* EU to halt insurance on Iran crude shipments from July 1
* Seoul depends on Europe insurers for Iran oil shipping P&I
* S.Korea to secure alternative crude, cut its Iran exports
* Most of Iran cut covered by Iraq, Kuwait, Qatar, UAE; also
* S.Korea, unlike Japan, has no plan to provide
state-guarantee for insurance
(Adds graphic links and details from ministry briefing)
By Meeyoung Cho
SEOUL, June 26 South Korea became the first
major Asian consumer of Iranian crude to announce a halt to
imports after the government said they would be suspended from
July 1 due to a European Union ban on insuring tankers carrying
The insurance ban makes it almost impossible to ship Iranian
oil as most insurance is undertaken by EU-based companies and
the move comes as part of a series of measures designed to put
pressure on Iran to halt what the United States and others say
is a nuclear weapons programme.
South Korea depends on the United States for security, but
it has no natural resources and has been scrambling for
alternative crude supplies to replace those from a country that
supplied 9.4 percent of its needs in 2011.
The world's fourth largest buyer of Iranian crude said it
has no plan to provide state guarantee like Japan to continue
its imports. Another two major Asian buyers, China and India,
will allow Iran to deliver the crude from July.
"South Korea's imports of Iranian oil will be suspended, as
the EU will suspend crude imports from Iran and also halt its
insurance and reinsurance cover on the crude imports from July
1," a joint statement from the economy, finance and foreign
affairs ministries said.
"The government will continue to make efforts to minimise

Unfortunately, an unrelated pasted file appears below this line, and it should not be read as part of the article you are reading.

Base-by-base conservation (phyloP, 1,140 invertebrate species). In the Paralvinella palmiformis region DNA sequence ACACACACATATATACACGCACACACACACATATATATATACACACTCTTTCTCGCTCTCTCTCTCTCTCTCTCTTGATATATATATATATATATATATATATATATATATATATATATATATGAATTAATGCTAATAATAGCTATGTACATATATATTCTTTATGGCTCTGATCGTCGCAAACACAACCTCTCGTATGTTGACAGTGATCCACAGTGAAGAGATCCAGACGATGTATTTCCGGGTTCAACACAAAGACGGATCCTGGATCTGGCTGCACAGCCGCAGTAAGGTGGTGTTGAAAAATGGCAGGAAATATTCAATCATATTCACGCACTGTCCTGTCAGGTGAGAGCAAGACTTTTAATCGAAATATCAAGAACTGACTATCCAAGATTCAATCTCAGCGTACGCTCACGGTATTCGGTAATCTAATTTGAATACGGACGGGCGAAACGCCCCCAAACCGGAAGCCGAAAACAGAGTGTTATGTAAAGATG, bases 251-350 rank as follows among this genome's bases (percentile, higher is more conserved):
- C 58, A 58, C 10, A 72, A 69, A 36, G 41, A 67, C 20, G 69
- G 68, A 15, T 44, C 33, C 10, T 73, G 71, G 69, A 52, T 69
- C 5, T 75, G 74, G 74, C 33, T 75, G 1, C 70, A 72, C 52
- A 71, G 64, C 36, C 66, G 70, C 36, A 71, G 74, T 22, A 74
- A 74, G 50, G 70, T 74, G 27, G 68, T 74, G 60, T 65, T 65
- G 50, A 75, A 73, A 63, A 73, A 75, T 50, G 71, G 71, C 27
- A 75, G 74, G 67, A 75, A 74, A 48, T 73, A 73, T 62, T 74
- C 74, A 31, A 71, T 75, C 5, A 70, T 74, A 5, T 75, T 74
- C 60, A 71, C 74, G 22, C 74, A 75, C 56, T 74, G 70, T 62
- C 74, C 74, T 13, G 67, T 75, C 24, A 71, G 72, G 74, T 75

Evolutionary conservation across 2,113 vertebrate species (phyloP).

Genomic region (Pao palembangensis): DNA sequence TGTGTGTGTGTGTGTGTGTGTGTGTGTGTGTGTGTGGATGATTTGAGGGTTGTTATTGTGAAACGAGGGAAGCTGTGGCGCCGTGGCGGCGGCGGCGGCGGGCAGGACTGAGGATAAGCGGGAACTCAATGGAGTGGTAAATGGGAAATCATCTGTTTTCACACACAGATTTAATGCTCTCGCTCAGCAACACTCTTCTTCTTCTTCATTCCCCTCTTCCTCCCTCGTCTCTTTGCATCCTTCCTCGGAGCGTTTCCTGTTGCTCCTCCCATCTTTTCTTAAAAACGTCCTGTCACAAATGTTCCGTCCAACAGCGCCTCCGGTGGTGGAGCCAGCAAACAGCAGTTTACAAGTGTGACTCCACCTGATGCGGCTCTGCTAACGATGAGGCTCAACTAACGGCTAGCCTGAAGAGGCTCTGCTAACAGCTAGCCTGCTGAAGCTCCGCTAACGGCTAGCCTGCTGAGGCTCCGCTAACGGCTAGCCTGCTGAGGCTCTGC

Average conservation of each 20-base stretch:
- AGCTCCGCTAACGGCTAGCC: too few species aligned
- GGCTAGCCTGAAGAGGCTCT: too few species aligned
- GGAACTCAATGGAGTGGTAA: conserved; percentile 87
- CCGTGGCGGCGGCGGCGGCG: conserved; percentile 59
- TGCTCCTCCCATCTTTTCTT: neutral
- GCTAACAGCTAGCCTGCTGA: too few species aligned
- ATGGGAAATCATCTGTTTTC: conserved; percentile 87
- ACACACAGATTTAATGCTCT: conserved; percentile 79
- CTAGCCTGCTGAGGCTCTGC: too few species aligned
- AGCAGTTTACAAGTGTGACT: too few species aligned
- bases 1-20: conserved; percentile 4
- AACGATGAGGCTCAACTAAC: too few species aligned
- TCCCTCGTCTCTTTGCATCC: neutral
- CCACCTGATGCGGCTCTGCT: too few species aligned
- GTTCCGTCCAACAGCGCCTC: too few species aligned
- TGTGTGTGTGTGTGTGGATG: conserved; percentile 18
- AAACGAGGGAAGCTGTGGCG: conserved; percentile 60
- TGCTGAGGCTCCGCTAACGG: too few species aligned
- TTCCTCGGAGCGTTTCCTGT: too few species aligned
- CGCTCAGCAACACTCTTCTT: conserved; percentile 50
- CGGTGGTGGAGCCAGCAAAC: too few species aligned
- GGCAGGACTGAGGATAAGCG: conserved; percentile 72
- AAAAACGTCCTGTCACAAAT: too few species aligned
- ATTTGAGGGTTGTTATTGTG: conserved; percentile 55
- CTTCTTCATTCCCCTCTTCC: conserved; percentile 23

impacts on domestic industry and the economy including oil
supply, and exports to Iran, although the imports of Iranian oil
are suspended," the statement said.
The official confirmation follows a Reuters story on May 21
that had cited sources as saying South Korea would become the
first of Iran's major Asian customers to halt oil purchases.
EU governments on Monday approved an embargo on Iranian oil
to start on July 1 and warned Iran that more pressure could be
put in place if it continued to defy international demands for
limits on its nuclear programme.
Around 90 percent of the world's tanker fleet is covered by
Western-based protection and indemnity (P&I) clubs, which insure
against personal injury and environmental clean-up claims.
Japan will provide sovereign guarantees for Iranian
shipments, China has asked Iran to deliver the crude while India
has said it would allow state refiners to import Iranian oil,
with Tehran arranging shipping and insurance, from July 1.
MOST IRANIAN OIL REPLACED
South Korea's economy ministry said it had already secured
most of its replacement oil.
"Most of the Iranian oil has already been replaced by Iraq,
Kuwait, Qatar and the United Arab Emirates, and also imports
from the spot markets, although still some is left to be
covered," Moon Jaedo, deputy minister for international affairs
at the economy ministry, told a briefing.
Moon said that South Korea had not planned to use state
guarantees for Iranian shipments, as Japan had done.
South Korea's imports of Iranian crude oil fell nearly 40
percent in May from a year earlier, according to official data,
reflecting Seoul's efforts to reduce purchases in return for a
waiver from U.S. sanctions that could have hit its companies.
South Korea imported 29.22 million barrels from Iran during
the first five months of the year, or about 192,000 barrels per
day, down almost 16 percent from a year ago, data from the
state-run Korea National Oil Corp showed on Monday.
The United States earlier this month extended exemptions
from its sanctions on Iran's oil trade to seven more countries
including South Korea.
Of South Korea's four refiners, only SK Energy and Hyundai
Oilbank import Iranian crude. Sources said both refiners will
stop importing from Iran when the EU insurance embargo takes
effect from July 1.
It was not immediately clear what the two refiners will do
with their existing contract to buy 200,000 bpd of Iranian oil
The United States and the European Union accuse Iran of
trying to build nuclear weapons. Tehran says the programme is
strictly for civilian purposes.
South Korea has also imposed curbs on exports of goods to
Iran to reduce the risks of payment defaults.
Korean exporters usually receive payments via
won-denominated deposits of the Iranian central bank that are
generated by Iran's oil sales here.
(Editing by David Chance and Ed Davies)